As lockdowns around the world begin to ease, medical professionals are urging political leaders not to forget the lessons learned from the coronavirus, emphasizing that a new trajectory, one that takes account of air pollution and the climate crisis, is needed.
More than 200 organizations representing more than 40 million health workers – making up about half of the global medical workforce – have signed an open letter to the G20 leaders and their chief medical advisers, pointing to the 7 million premature deaths to which air pollution contributes each year around the world.
The letter urges governments to involve medical and scientific communities in designing the stimulus packages now underway, in order to ensure they include considerations of public health and environmental concerns. They say public health systems should be strengthened, and they warn of how environmental degradation could help unleash future diseases.
“We know now more than ever that healthy lives depend on a healthy planet. As we walk on the road to recovery, we need to build a system that will protect us from further damage. We need a healthy and green recovery,” said Miguel Jorge, the president of the World Medical Association.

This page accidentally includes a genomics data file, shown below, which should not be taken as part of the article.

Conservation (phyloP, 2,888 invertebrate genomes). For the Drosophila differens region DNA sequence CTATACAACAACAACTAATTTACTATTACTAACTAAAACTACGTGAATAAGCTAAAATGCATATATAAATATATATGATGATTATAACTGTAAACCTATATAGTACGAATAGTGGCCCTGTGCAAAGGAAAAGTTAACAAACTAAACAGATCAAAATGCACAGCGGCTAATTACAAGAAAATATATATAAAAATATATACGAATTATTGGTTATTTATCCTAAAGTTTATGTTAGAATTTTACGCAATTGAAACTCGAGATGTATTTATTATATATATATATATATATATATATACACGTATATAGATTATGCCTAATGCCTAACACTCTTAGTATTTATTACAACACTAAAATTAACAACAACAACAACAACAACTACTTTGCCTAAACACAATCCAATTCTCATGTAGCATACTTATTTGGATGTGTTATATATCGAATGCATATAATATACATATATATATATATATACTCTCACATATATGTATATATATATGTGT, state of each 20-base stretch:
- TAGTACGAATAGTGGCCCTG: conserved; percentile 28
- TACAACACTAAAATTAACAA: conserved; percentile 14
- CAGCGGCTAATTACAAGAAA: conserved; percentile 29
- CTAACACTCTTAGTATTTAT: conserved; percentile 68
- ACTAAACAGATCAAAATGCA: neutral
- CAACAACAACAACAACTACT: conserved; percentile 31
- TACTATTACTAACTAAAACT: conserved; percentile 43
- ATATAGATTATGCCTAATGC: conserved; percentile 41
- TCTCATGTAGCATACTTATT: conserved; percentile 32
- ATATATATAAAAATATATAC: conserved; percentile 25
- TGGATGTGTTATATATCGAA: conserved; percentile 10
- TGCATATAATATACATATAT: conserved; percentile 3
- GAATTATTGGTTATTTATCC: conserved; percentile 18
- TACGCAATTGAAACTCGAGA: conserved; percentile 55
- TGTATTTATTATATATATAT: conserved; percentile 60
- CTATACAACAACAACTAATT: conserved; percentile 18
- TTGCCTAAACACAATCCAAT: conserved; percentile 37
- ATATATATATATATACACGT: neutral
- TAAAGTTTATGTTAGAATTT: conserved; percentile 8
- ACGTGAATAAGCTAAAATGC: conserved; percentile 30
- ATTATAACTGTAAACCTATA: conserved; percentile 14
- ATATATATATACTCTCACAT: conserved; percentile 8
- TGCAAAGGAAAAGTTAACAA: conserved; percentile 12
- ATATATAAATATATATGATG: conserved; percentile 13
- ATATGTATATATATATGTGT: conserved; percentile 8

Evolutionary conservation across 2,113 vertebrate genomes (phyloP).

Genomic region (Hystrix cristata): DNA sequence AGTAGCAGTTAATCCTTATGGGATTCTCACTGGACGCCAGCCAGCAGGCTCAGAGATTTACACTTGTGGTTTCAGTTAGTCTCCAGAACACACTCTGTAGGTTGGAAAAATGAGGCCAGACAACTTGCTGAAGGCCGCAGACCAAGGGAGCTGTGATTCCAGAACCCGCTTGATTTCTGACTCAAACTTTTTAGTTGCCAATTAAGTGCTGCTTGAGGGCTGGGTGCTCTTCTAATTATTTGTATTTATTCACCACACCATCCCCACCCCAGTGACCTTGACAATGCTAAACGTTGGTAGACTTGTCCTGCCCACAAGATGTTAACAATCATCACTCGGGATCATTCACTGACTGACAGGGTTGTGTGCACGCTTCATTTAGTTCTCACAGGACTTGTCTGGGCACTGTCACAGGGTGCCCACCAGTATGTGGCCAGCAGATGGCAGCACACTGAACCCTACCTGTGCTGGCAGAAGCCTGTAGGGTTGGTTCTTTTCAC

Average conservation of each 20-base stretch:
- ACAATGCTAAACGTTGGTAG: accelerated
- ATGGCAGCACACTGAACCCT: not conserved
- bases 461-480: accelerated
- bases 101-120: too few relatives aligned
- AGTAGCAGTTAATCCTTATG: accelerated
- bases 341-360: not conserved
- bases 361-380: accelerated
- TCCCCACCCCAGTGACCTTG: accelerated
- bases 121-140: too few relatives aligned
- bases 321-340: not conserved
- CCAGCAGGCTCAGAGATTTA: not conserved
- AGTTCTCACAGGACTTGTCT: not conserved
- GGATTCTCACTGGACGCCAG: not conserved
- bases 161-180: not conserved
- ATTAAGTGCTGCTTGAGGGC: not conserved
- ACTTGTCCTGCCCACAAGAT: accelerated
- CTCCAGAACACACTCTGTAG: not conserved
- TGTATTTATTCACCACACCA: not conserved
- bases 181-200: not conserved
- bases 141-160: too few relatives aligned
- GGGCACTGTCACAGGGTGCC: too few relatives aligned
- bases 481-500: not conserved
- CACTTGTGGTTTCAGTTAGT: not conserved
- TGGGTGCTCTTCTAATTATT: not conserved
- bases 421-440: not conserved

The signatories also want reforms to fossil fuel subsidies, with public support, shifted towards renewable energy, which they say would make for cleaner air, cut greenhouse gas emissions and help to spur economic growth of nearly $100 trillion in the next three decades. They also stress that a green recovery would eventually yield more jobs and a better return on investment than returning to business as usual.
Among the signatories are the World Medical Association, the International Council of Nurses and Midwives Federation, the Commonwealth Nurses and Midwives Federation, the World Organization of Family Doctors, and the World Federation of Public Health Associations, as well as thousands of individual health professionals.